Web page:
In the conflict between Henry Louis Gates Jr. and police Sgt. James Crowley over Gates' arrest at his own home, all parties in the national conversation believe they should be the teachers. The theme is, "No, you listen to me!"
It was the perfect moment for professor Barack Obama to try to explain everything to everyone. That is why--after first stumbling into the controversy on Gates' side -- he backed off, arguing that there was plenty of right and wrong to go around, and inviting Gates and Crowley to sit down with each other at the White House.
Instead, this writer warned about "a discourse in which everyone speaks of payback and nobody is paid," and concluded that "the result is that race politics becomes a court of the imagination wherein blacks seek to punish whites for their misdeeds and whites seek to punish blacks for theirs, and an infinite regress of score-settling ensues."
Exactly right, and Skip Gates won't have to do the reading since he wrote those words in The New Yorker in 1995.
I use "Skip" because I have known Gates for about 35 years. I have long admired him for his prodigious work ethic and for the nuance and thoughtfulness of his writing and scholarship.
I want Gates to bring this story to an end, both for the reasons he laid out so well himself, and for another. He knows as well as anyone that there is nothing more destructive to the hope for justice and equality than a fight that rips across the lines of class and race.
Since everybody seems to turn autobiographical during these "teachable moments," I will exercise my right to do so, too. From the time I was in college in the late 1960s and early '70s, I have been incensed at the elitism so often shown by privileged liberals toward the white working class. And I felt this as someone on the left.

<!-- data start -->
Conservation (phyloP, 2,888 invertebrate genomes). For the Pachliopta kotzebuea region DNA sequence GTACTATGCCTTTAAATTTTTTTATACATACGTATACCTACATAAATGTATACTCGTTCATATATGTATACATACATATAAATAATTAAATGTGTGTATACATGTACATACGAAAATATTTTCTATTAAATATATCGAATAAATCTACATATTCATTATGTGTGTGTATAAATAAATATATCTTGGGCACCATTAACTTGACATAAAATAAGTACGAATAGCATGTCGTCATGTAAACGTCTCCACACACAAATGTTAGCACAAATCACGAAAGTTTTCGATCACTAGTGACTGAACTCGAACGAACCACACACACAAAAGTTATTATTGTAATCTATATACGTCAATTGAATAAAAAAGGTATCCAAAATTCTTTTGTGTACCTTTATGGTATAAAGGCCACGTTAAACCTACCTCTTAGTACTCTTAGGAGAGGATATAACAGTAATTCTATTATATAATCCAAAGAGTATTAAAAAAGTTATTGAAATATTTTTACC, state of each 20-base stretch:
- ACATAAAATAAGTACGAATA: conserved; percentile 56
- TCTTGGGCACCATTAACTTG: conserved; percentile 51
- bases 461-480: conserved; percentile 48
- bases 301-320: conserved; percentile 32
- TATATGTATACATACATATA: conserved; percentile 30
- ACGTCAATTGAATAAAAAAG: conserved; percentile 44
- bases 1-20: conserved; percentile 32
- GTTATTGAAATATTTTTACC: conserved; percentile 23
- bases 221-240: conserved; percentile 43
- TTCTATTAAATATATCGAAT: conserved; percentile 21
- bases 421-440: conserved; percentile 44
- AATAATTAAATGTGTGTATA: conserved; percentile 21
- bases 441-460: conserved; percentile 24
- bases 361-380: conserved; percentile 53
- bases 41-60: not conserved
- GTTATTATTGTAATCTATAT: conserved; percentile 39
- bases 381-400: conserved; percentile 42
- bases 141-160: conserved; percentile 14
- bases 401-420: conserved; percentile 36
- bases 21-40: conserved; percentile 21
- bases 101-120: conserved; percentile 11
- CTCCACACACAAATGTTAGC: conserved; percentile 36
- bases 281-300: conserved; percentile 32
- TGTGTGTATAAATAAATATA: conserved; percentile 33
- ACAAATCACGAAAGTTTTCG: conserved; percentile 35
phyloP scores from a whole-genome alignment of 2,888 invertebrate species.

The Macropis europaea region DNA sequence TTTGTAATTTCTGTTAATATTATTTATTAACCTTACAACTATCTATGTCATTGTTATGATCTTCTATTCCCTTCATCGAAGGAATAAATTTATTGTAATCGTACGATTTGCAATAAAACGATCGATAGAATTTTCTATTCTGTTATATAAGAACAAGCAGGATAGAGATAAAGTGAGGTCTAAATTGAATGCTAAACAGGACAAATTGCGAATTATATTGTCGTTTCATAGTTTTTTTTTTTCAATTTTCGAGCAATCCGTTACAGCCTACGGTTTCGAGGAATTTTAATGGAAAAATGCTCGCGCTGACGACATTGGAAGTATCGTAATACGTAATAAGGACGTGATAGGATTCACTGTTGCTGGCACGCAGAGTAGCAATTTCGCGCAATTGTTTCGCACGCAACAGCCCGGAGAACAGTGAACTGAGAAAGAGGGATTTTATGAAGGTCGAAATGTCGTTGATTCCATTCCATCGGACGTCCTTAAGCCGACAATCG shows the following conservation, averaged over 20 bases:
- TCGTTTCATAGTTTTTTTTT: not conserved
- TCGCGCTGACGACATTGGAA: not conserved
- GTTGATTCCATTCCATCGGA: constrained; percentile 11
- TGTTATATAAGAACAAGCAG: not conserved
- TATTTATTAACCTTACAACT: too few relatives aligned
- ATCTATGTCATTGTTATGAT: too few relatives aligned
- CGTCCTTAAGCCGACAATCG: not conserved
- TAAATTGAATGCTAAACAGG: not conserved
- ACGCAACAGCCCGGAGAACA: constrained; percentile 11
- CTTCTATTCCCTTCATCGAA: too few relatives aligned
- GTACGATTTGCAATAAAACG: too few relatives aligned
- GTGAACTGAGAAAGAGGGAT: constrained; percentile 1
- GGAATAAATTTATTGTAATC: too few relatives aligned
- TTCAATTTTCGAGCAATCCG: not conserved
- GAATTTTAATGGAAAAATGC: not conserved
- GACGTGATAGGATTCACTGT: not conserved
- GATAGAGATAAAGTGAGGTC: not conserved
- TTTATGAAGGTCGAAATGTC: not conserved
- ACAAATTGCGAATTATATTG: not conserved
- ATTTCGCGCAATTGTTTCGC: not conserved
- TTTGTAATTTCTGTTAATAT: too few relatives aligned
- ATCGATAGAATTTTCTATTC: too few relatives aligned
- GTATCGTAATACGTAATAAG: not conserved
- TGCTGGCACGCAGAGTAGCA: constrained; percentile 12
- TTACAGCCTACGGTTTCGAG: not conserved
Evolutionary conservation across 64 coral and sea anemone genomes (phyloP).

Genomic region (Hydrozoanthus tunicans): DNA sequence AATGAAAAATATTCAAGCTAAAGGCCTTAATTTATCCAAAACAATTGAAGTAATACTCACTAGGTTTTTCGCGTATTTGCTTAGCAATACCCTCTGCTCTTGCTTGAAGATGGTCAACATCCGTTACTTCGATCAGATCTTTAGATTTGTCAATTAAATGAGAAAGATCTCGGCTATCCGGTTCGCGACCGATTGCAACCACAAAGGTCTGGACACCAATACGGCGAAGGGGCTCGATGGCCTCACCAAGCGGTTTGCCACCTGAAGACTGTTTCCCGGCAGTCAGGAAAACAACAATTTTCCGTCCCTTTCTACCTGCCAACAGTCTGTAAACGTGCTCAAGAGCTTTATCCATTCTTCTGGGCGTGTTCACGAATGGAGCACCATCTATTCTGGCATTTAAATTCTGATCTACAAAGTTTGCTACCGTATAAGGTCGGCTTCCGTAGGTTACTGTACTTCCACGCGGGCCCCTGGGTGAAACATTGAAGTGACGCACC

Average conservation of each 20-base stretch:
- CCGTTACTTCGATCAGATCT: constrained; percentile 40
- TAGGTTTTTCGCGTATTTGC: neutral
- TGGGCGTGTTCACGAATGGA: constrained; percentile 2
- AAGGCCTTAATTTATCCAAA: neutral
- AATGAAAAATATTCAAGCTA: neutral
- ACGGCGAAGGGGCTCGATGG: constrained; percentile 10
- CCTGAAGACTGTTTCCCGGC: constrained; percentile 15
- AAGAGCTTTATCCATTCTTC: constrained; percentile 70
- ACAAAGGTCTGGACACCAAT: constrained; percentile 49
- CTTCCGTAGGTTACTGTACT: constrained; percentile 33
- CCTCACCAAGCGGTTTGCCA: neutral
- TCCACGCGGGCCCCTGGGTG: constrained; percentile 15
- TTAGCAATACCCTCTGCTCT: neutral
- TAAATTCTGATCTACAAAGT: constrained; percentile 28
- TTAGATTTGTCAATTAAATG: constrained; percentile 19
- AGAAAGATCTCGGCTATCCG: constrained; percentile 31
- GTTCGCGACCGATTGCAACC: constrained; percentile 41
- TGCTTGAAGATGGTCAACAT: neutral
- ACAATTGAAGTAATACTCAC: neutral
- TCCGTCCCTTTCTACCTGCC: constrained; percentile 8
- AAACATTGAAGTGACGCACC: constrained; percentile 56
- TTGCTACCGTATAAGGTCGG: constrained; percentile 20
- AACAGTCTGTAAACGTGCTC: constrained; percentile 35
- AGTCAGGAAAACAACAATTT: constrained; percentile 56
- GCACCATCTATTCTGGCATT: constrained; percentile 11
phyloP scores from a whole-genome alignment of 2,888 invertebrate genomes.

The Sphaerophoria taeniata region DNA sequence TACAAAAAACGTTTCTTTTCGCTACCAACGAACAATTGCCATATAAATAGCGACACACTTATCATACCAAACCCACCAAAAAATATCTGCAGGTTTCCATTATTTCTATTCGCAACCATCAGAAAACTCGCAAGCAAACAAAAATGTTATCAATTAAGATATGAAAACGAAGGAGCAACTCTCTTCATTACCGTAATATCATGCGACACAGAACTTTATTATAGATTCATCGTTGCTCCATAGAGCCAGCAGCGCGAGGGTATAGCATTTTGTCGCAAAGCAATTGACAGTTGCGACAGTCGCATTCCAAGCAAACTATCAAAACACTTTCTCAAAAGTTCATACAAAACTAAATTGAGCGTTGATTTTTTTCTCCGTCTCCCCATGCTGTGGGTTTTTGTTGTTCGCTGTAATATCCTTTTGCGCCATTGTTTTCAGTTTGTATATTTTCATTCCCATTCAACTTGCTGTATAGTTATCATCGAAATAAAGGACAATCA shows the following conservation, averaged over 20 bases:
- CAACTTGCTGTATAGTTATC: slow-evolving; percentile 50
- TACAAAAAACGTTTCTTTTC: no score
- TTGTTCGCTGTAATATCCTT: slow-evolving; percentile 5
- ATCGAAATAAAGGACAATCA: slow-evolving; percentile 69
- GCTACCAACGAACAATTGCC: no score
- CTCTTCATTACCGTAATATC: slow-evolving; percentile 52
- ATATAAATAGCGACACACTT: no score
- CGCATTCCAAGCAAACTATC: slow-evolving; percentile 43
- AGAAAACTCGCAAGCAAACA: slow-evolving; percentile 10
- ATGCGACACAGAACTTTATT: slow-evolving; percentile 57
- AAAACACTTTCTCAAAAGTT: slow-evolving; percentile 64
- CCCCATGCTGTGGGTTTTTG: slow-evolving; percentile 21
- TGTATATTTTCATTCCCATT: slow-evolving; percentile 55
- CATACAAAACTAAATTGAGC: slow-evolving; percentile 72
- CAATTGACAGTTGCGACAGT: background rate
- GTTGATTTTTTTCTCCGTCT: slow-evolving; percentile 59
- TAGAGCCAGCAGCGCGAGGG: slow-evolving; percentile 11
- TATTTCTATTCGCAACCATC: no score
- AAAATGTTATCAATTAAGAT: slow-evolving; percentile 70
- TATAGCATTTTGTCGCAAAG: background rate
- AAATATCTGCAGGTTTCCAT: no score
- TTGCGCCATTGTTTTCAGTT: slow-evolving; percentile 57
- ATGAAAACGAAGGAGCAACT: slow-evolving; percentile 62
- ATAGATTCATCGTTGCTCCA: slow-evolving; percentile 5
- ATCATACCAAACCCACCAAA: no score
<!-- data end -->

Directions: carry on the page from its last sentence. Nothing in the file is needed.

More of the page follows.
I wrote a doctoral dissertation inspired by that concern, and the current controversy led me down memory lane, through college newspaper archives, to see if my recollection of my earlier views matched reality. For what it's worth, here's what I wrote in 1973, the year I graduated from college:
"What is most disturbing about conservative attacks on the student left is that many of the charges were right on the mark. The student left often did come to be characterized by its own forms of elitism and intellectual arrogance. ...
"Even more pernicious and divisive were race issues. It is clear, of course, that black demands for political and economic equality are justified ... (but) the way these issues developed ... served to estrange the working class white from the movement for equality. White workers rebelled because they felt they were being forced to pay an inequitable share of the costs of equality. ... Sadly, whites who protested against being singled out were too often attacked as racists. ... In the end, the losers were those who had the greatest stake in social reform -- white workers, blacks and the student left."
I risk the indulgence of quoting my younger self to suggest that we have been watching this same game for too long. It's a game that always turns out badly for those seeking equality and social reform. At the time he was asked to comment on Gates, Obama was trying to make the case for universal health coverage -- for the largest step toward greater social justice since civil rights and Medicare -- and it took only the single word "stupidly" to send everyone scurrying back to that "infinite regress of score-settling."
Sgt. Crowley should not have arrested Gates, as the police implicitly acknowledged by dropping the charges. But Gates knows that this police officer with a good record is not the enemy. Let's end the score-settling right now.
E.J. Dionne, Jr. is the author of the recently published Souled Out: Reclaiming Faith and Politics After the Religious Right. He is a Washington Post columnist, a senior fellow at the Brookings Institution, and a professor at Georgetown University.
By E.J. Dionne, Jr.